Laurentic joined the newly merged Cunard White Star Line fleet on 10 May 1934 and continued on her Liverpool-Montreal route. On 13 July 1935 Laurentic was assigned to summer cruises. Passengers during the Great Depression could take one of her relaxing voyages for as little as £1 per day. Even with such extremely low fares, White Star wasn’t able to keep Laurentic and her fleet mates in fully booked.
On 18 August 1935 Laurentic left Liverpool carrying 600 passengers on a Baltic cruise. While sailing that night off the Skerries in the Irish Sea, she was struck by Blue Star Line’s Napier Star. Six Laurentic crew members were killed (see the video above).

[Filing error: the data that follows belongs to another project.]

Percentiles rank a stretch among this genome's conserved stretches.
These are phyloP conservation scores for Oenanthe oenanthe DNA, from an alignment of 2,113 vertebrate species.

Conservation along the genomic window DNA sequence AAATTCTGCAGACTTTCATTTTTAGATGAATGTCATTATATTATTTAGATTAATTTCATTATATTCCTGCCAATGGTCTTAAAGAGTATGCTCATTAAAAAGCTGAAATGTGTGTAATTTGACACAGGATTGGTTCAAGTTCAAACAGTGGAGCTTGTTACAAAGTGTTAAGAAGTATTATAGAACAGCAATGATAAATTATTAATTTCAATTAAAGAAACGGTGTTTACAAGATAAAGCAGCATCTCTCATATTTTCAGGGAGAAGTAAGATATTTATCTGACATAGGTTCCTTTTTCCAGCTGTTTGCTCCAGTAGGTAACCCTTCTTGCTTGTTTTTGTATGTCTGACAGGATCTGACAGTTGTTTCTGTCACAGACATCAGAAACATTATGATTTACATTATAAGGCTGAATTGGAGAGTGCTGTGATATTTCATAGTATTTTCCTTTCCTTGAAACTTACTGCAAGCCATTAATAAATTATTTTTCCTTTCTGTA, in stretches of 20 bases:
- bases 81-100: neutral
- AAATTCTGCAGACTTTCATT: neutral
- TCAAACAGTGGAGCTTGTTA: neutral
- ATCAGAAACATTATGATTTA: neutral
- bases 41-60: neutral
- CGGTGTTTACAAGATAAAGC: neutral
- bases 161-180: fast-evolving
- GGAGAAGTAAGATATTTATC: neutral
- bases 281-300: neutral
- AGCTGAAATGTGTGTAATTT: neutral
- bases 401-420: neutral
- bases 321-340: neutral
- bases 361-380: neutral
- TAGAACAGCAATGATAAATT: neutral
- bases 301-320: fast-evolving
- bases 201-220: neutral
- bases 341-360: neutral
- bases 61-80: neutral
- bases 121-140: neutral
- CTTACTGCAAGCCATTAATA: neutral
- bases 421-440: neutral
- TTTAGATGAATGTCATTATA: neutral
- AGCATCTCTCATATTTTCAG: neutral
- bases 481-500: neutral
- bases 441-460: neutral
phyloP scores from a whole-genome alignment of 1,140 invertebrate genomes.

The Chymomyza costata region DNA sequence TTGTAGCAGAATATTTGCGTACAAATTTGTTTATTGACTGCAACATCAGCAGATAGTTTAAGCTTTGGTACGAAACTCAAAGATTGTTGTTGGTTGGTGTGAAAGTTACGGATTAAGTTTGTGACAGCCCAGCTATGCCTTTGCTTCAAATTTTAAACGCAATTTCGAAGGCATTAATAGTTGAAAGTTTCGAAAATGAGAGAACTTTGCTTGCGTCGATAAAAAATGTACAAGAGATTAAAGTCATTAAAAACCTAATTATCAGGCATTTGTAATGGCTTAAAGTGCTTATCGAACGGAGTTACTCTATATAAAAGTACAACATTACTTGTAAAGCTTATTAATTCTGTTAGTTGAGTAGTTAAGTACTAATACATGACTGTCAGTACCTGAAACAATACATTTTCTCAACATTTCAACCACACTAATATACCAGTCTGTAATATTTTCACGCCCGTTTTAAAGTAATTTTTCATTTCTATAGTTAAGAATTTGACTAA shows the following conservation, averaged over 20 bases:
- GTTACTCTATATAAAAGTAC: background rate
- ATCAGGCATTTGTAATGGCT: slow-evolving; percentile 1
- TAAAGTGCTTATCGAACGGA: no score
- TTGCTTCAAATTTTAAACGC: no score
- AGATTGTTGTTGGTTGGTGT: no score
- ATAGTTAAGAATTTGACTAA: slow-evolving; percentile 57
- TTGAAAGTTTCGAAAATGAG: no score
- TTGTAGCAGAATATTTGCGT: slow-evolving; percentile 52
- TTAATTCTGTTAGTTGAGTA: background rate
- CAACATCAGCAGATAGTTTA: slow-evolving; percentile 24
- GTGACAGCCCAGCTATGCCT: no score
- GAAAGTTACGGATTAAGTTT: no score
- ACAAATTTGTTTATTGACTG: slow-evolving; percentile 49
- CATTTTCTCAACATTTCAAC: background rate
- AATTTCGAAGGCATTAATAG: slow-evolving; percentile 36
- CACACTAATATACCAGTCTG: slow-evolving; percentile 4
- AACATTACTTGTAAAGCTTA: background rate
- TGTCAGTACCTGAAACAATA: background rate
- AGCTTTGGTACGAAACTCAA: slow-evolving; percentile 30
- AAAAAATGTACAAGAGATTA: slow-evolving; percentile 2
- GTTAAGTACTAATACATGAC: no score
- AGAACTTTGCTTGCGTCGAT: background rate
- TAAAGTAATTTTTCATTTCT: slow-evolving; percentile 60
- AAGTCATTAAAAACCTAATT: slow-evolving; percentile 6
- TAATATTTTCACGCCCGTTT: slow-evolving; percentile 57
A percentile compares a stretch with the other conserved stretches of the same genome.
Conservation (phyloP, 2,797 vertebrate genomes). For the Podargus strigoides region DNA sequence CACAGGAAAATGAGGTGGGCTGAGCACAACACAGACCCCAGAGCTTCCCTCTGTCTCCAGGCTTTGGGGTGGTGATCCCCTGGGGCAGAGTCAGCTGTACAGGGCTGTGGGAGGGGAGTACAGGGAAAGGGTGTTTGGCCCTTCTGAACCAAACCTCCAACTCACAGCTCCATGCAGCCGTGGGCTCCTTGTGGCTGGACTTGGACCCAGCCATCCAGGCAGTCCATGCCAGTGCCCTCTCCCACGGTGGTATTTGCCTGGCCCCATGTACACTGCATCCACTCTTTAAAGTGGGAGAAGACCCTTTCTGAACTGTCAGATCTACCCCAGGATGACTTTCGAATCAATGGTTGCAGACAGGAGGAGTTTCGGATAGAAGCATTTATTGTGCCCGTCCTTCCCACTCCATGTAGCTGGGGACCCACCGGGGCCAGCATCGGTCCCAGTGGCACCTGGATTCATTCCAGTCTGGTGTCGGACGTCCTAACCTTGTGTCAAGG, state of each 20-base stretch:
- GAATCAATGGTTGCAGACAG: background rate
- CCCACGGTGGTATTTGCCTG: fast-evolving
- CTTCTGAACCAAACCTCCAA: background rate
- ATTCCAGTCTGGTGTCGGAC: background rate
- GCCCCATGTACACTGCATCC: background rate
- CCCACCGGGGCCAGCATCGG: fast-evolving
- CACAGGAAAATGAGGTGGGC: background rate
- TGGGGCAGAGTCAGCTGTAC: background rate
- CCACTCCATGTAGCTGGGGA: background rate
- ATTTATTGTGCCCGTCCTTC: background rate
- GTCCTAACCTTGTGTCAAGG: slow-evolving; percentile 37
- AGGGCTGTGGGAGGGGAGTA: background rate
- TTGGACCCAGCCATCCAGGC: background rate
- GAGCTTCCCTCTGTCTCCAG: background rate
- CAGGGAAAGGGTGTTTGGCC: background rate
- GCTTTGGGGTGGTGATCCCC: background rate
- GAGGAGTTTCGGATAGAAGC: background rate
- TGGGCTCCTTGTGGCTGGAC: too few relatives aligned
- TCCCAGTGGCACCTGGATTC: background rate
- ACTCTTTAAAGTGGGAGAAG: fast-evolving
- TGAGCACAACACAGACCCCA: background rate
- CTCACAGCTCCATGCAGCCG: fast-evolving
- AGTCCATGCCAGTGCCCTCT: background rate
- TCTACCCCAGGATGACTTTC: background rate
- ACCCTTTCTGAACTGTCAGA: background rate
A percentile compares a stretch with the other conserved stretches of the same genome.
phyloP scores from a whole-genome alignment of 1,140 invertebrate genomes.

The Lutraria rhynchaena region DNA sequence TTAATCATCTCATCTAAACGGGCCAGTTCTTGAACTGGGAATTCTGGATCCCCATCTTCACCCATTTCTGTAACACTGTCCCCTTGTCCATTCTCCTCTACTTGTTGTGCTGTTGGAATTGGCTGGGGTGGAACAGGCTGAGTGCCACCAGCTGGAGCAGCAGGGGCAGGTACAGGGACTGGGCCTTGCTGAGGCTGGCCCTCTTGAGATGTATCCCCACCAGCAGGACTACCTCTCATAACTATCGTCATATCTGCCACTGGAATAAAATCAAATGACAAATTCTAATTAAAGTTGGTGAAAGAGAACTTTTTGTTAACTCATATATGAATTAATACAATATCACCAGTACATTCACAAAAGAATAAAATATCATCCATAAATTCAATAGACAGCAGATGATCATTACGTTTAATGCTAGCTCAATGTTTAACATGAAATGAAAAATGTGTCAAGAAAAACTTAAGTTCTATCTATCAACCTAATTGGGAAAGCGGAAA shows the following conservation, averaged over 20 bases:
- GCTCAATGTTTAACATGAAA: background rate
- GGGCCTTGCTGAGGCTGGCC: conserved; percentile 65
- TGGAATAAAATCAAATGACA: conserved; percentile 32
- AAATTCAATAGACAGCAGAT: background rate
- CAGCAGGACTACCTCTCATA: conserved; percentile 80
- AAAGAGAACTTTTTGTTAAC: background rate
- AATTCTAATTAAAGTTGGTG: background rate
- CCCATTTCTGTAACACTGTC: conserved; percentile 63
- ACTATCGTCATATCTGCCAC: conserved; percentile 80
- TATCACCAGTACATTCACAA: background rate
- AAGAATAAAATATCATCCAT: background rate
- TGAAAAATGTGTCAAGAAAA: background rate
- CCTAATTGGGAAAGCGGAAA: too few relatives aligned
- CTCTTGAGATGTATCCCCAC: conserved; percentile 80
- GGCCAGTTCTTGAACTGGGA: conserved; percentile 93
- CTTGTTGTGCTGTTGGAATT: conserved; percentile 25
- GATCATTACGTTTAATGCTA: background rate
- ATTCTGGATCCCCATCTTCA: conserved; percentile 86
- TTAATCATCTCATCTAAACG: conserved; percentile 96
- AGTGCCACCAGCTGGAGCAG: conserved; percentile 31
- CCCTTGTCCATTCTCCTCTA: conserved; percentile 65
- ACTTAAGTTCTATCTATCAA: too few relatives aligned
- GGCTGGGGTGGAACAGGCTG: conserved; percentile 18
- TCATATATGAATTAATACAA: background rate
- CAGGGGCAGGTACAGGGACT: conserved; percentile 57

Laurentic made a trooping voyage to Palestine on 14 September 1936. In January 1937 she was laid up in Southampton. In September 1939, at the outbreak of World War II, Laurentic was converted into an armed merchant cruiser equipped with seven 5.5-inch and three 4.0-inch anti-aircraft guns.
On 29 November 1939 Laurentic intercepted HAPAG’s Antiochia near Iceland. Antiochia’s crew scuttled the ship, built in 1921. As the vessel sank, Laurentic’s crew turned their own guns on the HAPAG ship for a little impromptu target practice.
On 3 November 1940 Laurentic was torpedoed three times and sunk off the Donegal coast by U-99. Forty-nine lives were lost, but 367 were saved.
And Laurentic’s unique distinction? She was the last White Star liner to sink.
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